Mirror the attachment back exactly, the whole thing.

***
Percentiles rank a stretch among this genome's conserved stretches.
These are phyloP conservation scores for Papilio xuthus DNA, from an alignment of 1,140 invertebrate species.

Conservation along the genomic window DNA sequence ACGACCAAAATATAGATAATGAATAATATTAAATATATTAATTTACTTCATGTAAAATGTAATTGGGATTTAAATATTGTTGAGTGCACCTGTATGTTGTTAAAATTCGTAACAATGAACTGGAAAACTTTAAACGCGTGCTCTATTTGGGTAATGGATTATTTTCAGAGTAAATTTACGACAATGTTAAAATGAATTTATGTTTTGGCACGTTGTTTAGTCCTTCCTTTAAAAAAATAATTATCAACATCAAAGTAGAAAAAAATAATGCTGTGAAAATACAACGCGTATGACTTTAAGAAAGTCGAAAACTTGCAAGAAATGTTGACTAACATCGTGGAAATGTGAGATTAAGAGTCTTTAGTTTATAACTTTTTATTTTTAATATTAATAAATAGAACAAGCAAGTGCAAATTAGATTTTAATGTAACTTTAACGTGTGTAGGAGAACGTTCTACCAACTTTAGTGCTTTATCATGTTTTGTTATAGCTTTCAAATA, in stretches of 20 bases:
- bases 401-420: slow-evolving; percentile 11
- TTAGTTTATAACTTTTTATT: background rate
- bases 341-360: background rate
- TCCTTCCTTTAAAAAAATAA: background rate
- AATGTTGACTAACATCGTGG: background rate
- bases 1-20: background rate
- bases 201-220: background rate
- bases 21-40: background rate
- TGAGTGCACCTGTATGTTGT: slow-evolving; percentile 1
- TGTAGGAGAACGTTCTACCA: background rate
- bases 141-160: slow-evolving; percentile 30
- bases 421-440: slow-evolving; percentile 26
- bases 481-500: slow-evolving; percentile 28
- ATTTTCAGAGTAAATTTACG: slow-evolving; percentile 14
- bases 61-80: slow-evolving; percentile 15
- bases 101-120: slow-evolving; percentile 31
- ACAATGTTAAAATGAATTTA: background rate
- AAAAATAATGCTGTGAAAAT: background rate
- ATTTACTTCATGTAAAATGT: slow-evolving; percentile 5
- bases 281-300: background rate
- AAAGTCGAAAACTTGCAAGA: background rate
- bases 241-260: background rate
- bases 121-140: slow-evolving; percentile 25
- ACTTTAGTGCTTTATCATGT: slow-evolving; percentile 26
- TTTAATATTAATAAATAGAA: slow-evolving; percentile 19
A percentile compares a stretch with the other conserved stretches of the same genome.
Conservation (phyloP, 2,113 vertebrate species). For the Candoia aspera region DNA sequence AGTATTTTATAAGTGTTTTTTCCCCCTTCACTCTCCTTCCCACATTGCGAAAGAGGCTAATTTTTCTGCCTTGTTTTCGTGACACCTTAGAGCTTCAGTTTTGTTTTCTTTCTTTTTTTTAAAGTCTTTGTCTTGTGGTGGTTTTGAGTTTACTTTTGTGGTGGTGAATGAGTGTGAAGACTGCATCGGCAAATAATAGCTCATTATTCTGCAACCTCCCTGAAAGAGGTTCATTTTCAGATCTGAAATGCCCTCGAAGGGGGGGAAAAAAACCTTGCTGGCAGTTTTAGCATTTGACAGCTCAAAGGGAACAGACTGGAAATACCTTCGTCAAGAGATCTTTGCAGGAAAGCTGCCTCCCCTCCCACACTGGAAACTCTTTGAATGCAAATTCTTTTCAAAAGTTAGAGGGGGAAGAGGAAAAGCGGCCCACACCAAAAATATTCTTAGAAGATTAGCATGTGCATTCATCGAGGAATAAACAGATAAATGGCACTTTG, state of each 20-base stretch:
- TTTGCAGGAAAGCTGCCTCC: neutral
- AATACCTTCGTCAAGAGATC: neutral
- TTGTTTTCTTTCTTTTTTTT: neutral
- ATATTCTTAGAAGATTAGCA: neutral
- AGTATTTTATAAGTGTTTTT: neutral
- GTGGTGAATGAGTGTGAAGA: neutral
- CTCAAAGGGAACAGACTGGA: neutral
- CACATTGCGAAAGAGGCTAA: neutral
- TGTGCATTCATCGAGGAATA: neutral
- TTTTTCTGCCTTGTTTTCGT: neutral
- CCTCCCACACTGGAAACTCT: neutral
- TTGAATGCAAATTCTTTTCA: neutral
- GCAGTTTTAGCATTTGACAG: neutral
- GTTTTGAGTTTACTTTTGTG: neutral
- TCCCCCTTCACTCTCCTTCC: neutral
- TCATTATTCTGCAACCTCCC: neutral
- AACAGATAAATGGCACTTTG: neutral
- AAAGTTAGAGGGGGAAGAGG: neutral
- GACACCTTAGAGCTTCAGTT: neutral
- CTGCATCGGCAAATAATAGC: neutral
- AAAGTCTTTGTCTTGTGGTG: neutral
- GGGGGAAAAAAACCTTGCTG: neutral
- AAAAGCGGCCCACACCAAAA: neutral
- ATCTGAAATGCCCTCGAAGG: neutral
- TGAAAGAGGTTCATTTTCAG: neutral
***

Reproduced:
Percentiles rank a stretch among this genome's conserved stretches.
These are phyloP conservation scores for Papilio xuthus DNA, from an alignment of 1,140 invertebrate species.

Conservation along the genomic window DNA sequence ACGACCAAAATATAGATAATGAATAATATTAAATATATTAATTTACTTCATGTAAAATGTAATTGGGATTTAAATATTGTTGAGTGCACCTGTATGTTGTTAAAATTCGTAACAATGAACTGGAAAACTTTAAACGCGTGCTCTATTTGGGTAATGGATTATTTTCAGAGTAAATTTACGACAATGTTAAAATGAATTTATGTTTTGGCACGTTGTTTAGTCCTTCCTTTAAAAAAATAATTATCAACATCAAAGTAGAAAAAAATAATGCTGTGAAAATACAACGCGTATGACTTTAAGAAAGTCGAAAACTTGCAAGAAATGTTGACTAACATCGTGGAAATGTGAGATTAAGAGTCTTTAGTTTATAACTTTTTATTTTTAATATTAATAAATAGAACAAGCAAGTGCAAATTAGATTTTAATGTAACTTTAACGTGTGTAGGAGAACGTTCTACCAACTTTAGTGCTTTATCATGTTTTGTTATAGCTTTCAAATA, in stretches of 20 bases:
- bases 401-420: slow-evolving; percentile 11
- TTAGTTTATAACTTTTTATT: background rate
- bases 341-360: background rate
- TCCTTCCTTTAAAAAAATAA: background rate
- AATGTTGACTAACATCGTGG: background rate
- bases 1-20: background rate
- bases 201-220: background rate
- bases 21-40: background rate
- TGAGTGCACCTGTATGTTGT: slow-evolving; percentile 1
- TGTAGGAGAACGTTCTACCA: background rate
- bases 141-160: slow-evolving; percentile 30
- bases 421-440: slow-evolving; percentile 26
- bases 481-500: slow-evolving; percentile 28
- ATTTTCAGAGTAAATTTACG: slow-evolving; percentile 14
- bases 61-80: slow-evolving; percentile 15
- bases 101-120: slow-evolving; percentile 31
- ACAATGTTAAAATGAATTTA: background rate
- AAAAATAATGCTGTGAAAAT: background rate
- ATTTACTTCATGTAAAATGT: slow-evolving; percentile 5
- bases 281-300: background rate
- AAAGTCGAAAACTTGCAAGA: background rate
- bases 241-260: background rate
- bases 121-140: slow-evolving; percentile 25
- ACTTTAGTGCTTTATCATGT: slow-evolving; percentile 26
- TTTAATATTAATAAATAGAA: slow-evolving; percentile 19
A percentile compares a stretch with the other conserved stretches of the same genome.
Conservation (phyloP, 2,113 vertebrate species). For the Candoia aspera region DNA sequence AGTATTTTATAAGTGTTTTTTCCCCCTTCACTCTCCTTCCCACATTGCGAAAGAGGCTAATTTTTCTGCCTTGTTTTCGTGACACCTTAGAGCTTCAGTTTTGTTTTCTTTCTTTTTTTTAAAGTCTTTGTCTTGTGGTGGTTTTGAGTTTACTTTTGTGGTGGTGAATGAGTGTGAAGACTGCATCGGCAAATAATAGCTCATTATTCTGCAACCTCCCTGAAAGAGGTTCATTTTCAGATCTGAAATGCCCTCGAAGGGGGGGAAAAAAACCTTGCTGGCAGTTTTAGCATTTGACAGCTCAAAGGGAACAGACTGGAAATACCTTCGTCAAGAGATCTTTGCAGGAAAGCTGCCTCCCCTCCCACACTGGAAACTCTTTGAATGCAAATTCTTTTCAAAAGTTAGAGGGGGAAGAGGAAAAGCGGCCCACACCAAAAATATTCTTAGAAGATTAGCATGTGCATTCATCGAGGAATAAACAGATAAATGGCACTTTG, state of each 20-base stretch:
- TTTGCAGGAAAGCTGCCTCC: neutral
- AATACCTTCGTCAAGAGATC: neutral
- TTGTTTTCTTTCTTTTTTTT: neutral
- ATATTCTTAGAAGATTAGCA: neutral
- AGTATTTTATAAGTGTTTTT: neutral
- GTGGTGAATGAGTGTGAAGA: neutral
- CTCAAAGGGAACAGACTGGA: neutral
- CACATTGCGAAAGAGGCTAA: neutral
- TGTGCATTCATCGAGGAATA: neutral
- TTTTTCTGCCTTGTTTTCGT: neutral
- CCTCCCACACTGGAAACTCT: neutral
- TTGAATGCAAATTCTTTTCA: neutral
- GCAGTTTTAGCATTTGACAG: neutral
- GTTTTGAGTTTACTTTTGTG: neutral
- TCCCCCTTCACTCTCCTTCC: neutral
- TCATTATTCTGCAACCTCCC: neutral
- AACAGATAAATGGCACTTTG: neutral
- AAAGTTAGAGGGGGAAGAGG: neutral
- GACACCTTAGAGCTTCAGTT: neutral
- CTGCATCGGCAAATAATAGC: neutral
- AAAGTCTTTGTCTTGTGGTG: neutral
- GGGGGAAAAAAACCTTGCTG: neutral
- AAAAGCGGCCCACACCAAAA: neutral
- ATCTGAAATGCCCTCGAAGG: neutral
- TGAAAGAGGTTCATTTTCAG: neutral